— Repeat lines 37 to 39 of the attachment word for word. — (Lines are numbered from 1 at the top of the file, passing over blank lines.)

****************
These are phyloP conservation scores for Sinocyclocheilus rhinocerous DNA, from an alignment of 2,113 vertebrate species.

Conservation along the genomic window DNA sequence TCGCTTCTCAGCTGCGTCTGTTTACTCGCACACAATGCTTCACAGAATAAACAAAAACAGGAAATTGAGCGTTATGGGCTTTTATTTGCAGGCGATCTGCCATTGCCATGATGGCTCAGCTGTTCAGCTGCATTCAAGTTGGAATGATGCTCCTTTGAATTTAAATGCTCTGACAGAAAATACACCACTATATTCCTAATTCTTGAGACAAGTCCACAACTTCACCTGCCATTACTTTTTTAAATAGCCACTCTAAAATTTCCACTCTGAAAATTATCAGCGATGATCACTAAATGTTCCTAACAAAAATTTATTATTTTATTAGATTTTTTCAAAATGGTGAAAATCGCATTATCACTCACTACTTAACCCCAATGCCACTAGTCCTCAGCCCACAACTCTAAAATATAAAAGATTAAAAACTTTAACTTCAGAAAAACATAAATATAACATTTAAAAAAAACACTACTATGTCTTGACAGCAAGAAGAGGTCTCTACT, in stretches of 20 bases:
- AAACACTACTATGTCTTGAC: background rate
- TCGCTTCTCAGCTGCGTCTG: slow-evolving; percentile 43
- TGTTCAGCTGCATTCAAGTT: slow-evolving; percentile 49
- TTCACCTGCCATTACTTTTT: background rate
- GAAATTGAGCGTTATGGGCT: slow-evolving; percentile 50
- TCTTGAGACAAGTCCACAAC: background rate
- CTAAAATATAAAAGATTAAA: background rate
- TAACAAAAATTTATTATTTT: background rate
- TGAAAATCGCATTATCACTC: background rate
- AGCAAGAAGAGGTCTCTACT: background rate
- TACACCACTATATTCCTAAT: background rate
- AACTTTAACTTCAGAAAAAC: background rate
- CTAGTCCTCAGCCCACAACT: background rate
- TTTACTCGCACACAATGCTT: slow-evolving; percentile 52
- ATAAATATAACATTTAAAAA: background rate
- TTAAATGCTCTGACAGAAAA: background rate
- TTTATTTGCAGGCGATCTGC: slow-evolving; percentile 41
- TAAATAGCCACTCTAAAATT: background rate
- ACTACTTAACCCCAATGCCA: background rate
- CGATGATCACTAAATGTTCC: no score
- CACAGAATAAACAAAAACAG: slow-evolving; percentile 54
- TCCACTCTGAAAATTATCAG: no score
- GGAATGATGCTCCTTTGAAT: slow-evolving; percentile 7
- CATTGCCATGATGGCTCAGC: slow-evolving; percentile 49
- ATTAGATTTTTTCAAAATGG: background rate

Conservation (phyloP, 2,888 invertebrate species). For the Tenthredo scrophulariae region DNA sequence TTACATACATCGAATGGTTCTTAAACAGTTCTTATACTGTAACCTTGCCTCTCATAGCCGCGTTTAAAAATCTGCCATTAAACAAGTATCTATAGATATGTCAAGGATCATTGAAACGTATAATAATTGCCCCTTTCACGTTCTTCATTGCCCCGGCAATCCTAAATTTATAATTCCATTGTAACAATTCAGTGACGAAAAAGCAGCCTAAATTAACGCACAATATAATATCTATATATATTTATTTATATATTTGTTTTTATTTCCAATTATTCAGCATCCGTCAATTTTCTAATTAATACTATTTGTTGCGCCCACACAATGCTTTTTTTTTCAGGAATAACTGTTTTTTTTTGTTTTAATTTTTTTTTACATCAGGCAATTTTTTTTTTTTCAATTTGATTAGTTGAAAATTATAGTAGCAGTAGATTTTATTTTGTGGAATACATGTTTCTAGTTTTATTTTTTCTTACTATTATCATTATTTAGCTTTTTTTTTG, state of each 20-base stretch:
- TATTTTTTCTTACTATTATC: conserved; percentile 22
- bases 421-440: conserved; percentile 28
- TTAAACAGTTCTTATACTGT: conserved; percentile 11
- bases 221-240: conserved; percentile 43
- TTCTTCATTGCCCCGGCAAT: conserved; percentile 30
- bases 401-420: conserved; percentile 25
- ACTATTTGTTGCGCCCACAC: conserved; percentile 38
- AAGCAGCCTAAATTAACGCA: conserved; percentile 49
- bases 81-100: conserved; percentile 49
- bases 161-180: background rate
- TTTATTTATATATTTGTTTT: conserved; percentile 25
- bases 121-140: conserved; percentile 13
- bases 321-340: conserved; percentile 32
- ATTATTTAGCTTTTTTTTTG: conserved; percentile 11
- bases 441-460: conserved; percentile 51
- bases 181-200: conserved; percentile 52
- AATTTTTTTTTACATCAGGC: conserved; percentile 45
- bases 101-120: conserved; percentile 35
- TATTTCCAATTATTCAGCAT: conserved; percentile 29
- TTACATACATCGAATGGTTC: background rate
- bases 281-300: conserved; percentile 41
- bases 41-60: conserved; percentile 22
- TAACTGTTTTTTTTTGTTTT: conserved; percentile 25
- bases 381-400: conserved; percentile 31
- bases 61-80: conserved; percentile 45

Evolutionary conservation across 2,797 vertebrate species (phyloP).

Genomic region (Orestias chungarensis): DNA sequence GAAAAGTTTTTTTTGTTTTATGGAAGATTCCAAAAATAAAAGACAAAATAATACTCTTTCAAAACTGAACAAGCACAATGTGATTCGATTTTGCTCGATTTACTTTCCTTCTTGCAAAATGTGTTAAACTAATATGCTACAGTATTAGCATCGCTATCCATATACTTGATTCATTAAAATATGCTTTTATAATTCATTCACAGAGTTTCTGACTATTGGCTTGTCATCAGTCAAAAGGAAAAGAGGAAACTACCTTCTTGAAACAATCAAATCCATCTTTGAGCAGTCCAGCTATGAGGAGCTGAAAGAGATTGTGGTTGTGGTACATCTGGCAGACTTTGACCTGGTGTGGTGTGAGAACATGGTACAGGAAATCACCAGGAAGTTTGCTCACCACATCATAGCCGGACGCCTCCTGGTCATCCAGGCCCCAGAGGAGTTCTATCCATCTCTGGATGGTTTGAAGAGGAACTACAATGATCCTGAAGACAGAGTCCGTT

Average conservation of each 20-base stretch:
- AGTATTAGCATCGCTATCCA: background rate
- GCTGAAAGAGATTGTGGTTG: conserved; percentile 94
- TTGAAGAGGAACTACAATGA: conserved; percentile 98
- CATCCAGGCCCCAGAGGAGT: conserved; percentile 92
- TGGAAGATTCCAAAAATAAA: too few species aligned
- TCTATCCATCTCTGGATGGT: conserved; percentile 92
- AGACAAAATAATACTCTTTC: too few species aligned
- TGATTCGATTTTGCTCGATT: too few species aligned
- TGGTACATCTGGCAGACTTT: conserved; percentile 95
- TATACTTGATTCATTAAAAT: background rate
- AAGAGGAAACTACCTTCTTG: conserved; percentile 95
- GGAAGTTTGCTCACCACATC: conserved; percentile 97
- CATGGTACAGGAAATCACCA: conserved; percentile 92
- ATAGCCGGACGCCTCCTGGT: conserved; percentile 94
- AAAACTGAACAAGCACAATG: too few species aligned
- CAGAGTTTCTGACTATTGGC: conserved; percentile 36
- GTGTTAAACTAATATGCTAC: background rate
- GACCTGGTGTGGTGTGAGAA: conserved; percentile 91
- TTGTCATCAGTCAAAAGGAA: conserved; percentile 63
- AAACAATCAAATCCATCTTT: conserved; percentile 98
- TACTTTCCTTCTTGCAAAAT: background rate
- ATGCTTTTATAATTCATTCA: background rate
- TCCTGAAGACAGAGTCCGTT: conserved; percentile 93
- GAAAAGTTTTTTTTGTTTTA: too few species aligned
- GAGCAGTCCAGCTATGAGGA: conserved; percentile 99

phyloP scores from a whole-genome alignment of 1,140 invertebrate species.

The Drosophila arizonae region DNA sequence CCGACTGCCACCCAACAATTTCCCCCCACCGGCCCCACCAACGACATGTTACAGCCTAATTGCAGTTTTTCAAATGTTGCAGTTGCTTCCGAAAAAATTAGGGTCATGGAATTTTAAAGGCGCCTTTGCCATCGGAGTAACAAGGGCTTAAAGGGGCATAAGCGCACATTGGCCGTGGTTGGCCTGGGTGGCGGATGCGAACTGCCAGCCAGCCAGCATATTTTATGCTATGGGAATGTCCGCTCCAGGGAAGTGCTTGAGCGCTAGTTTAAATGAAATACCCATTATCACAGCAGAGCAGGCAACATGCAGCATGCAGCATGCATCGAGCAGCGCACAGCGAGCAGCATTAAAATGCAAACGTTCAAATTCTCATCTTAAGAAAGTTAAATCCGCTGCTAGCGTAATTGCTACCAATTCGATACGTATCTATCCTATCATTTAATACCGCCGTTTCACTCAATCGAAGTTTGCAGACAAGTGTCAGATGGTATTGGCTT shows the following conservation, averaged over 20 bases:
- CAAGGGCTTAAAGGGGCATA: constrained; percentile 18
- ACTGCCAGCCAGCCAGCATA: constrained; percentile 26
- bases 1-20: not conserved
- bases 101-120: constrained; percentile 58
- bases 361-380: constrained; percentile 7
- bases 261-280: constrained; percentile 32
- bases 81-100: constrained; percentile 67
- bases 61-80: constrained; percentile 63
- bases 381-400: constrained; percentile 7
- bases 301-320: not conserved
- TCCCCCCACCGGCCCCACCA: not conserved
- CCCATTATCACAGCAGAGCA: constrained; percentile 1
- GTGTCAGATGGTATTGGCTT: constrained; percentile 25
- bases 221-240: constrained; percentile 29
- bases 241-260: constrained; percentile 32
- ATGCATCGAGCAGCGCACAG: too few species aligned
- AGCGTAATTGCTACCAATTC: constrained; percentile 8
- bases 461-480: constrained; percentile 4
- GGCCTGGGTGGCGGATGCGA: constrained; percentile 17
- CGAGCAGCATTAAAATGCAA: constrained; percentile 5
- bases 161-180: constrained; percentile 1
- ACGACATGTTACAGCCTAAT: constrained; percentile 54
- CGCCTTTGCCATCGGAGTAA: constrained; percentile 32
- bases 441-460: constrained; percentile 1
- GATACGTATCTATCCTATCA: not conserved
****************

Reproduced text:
- bases 81-100: conserved; percentile 49
- bases 161-180: background rate
- TTTATTTATATATTTGTTTT: conserved; percentile 25